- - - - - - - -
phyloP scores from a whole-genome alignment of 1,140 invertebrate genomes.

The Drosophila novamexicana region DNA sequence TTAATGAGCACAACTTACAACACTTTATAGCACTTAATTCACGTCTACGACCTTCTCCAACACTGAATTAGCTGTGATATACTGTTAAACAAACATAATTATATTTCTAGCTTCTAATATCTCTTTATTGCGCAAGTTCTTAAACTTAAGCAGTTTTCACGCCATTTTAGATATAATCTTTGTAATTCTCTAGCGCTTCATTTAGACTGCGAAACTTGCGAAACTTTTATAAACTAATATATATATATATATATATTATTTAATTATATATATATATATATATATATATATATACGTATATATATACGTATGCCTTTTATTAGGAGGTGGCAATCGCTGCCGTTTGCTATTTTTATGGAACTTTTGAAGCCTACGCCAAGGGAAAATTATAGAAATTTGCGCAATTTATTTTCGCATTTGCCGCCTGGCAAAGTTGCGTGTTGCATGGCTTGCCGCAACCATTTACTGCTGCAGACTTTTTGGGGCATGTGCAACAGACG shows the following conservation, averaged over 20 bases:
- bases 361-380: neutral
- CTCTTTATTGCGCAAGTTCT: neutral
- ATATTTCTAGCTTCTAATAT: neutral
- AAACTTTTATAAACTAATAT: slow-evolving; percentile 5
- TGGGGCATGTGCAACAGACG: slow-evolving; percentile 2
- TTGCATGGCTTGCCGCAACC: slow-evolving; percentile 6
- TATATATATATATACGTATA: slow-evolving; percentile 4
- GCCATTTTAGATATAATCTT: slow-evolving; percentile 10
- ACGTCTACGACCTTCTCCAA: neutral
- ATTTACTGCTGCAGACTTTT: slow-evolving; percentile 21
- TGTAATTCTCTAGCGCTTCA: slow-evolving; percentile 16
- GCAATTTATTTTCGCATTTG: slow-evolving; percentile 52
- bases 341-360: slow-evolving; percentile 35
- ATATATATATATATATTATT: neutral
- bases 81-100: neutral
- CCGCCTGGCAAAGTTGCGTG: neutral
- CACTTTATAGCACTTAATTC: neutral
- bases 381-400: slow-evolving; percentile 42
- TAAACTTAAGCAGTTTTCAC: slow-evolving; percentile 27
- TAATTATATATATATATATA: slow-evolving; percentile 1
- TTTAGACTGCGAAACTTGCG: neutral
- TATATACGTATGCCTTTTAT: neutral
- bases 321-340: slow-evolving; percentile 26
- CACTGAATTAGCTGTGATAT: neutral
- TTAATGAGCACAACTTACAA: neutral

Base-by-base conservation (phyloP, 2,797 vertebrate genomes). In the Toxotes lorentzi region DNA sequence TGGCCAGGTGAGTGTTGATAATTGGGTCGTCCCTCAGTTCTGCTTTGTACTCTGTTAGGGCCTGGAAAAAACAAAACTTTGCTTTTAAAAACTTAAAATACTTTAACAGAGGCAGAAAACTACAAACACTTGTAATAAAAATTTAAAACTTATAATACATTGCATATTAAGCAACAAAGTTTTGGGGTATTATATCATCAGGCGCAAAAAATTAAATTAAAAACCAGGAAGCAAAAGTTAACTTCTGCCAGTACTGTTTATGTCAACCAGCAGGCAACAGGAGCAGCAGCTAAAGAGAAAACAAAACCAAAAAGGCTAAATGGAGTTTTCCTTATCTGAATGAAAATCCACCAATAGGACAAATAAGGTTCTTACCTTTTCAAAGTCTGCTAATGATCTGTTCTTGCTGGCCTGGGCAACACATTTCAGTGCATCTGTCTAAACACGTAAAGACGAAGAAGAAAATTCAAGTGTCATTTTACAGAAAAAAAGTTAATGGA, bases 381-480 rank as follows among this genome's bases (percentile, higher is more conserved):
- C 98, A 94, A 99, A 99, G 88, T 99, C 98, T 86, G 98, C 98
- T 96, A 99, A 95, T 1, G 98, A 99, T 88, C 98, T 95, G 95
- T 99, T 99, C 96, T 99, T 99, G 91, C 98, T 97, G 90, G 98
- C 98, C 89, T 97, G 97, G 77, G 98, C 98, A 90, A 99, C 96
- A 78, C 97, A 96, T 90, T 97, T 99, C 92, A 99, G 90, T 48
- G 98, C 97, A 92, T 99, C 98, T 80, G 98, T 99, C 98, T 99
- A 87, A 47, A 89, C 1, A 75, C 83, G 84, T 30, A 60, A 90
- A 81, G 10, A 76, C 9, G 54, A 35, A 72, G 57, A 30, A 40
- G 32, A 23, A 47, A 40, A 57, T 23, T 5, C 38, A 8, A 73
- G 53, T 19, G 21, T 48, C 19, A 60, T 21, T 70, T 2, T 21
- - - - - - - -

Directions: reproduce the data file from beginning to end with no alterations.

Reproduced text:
phyloP scores from a whole-genome alignment of 1,140 invertebrate genomes.

The Drosophila novamexicana region DNA sequence TTAATGAGCACAACTTACAACACTTTATAGCACTTAATTCACGTCTACGACCTTCTCCAACACTGAATTAGCTGTGATATACTGTTAAACAAACATAATTATATTTCTAGCTTCTAATATCTCTTTATTGCGCAAGTTCTTAAACTTAAGCAGTTTTCACGCCATTTTAGATATAATCTTTGTAATTCTCTAGCGCTTCATTTAGACTGCGAAACTTGCGAAACTTTTATAAACTAATATATATATATATATATATTATTTAATTATATATATATATATATATATATATATATACGTATATATATACGTATGCCTTTTATTAGGAGGTGGCAATCGCTGCCGTTTGCTATTTTTATGGAACTTTTGAAGCCTACGCCAAGGGAAAATTATAGAAATTTGCGCAATTTATTTTCGCATTTGCCGCCTGGCAAAGTTGCGTGTTGCATGGCTTGCCGCAACCATTTACTGCTGCAGACTTTTTGGGGCATGTGCAACAGACG shows the following conservation, averaged over 20 bases:
- bases 361-380: neutral
- CTCTTTATTGCGCAAGTTCT: neutral
- ATATTTCTAGCTTCTAATAT: neutral
- AAACTTTTATAAACTAATAT: slow-evolving; percentile 5
- TGGGGCATGTGCAACAGACG: slow-evolving; percentile 2
- TTGCATGGCTTGCCGCAACC: slow-evolving; percentile 6
- TATATATATATATACGTATA: slow-evolving; percentile 4
- GCCATTTTAGATATAATCTT: slow-evolving; percentile 10
- ACGTCTACGACCTTCTCCAA: neutral
- ATTTACTGCTGCAGACTTTT: slow-evolving; percentile 21
- TGTAATTCTCTAGCGCTTCA: slow-evolving; percentile 16
- GCAATTTATTTTCGCATTTG: slow-evolving; percentile 52
- bases 341-360: slow-evolving; percentile 35
- ATATATATATATATATTATT: neutral
- bases 81-100: neutral
- CCGCCTGGCAAAGTTGCGTG: neutral
- CACTTTATAGCACTTAATTC: neutral
- bases 381-400: slow-evolving; percentile 42
- TAAACTTAAGCAGTTTTCAC: slow-evolving; percentile 27
- TAATTATATATATATATATA: slow-evolving; percentile 1
- TTTAGACTGCGAAACTTGCG: neutral
- TATATACGTATGCCTTTTAT: neutral
- bases 321-340: slow-evolving; percentile 26
- CACTGAATTAGCTGTGATAT: neutral
- TTAATGAGCACAACTTACAA: neutral

Base-by-base conservation (phyloP, 2,797 vertebrate genomes). In the Toxotes lorentzi region DNA sequence TGGCCAGGTGAGTGTTGATAATTGGGTCGTCCCTCAGTTCTGCTTTGTACTCTGTTAGGGCCTGGAAAAAACAAAACTTTGCTTTTAAAAACTTAAAATACTTTAACAGAGGCAGAAAACTACAAACACTTGTAATAAAAATTTAAAACTTATAATACATTGCATATTAAGCAACAAAGTTTTGGGGTATTATATCATCAGGCGCAAAAAATTAAATTAAAAACCAGGAAGCAAAAGTTAACTTCTGCCAGTACTGTTTATGTCAACCAGCAGGCAACAGGAGCAGCAGCTAAAGAGAAAACAAAACCAAAAAGGCTAAATGGAGTTTTCCTTATCTGAATGAAAATCCACCAATAGGACAAATAAGGTTCTTACCTTTTCAAAGTCTGCTAATGATCTGTTCTTGCTGGCCTGGGCAACACATTTCAGTGCATCTGTCTAAACACGTAAAGACGAAGAAGAAAATTCAAGTGTCATTTTACAGAAAAAAAGTTAATGGA, bases 381-480 rank as follows among this genome's bases (percentile, higher is more conserved):
- C 98, A 94, A 99, A 99, G 88, T 99, C 98, T 86, G 98, C 98
- T 96, A 99, A 95, T 1, G 98, A 99, T 88, C 98, T 95, G 95
- T 99, T 99, C 96, T 99, T 99, G 91, C 98, T 97, G 90, G 98
- C 98, C 89, T 97, G 97, G 77, G 98, C 98, A 90, A 99, C 96
- A 78, C 97, A 96, T 90, T 97, T 99, C 92, A 99, G 90, T 48
- G 98, C 97, A 92, T 99, C 98, T 80, G 98, T 99, C 98, T 99
- A 87, A 47, A 89, C 1, A 75, C 83, G 84, T 30, A 60, A 90
- A 81, G 10, A 76, C 9, G 54, A 35, A 72, G 57, A 30, A 40
- G 32, A 23, A 47, A 40, A 57, T 23, T 5, C 38, A 8, A 73
- G 53, T 19, G 21, T 48, C 19, A 60, T 21, T 70, T 2, T 21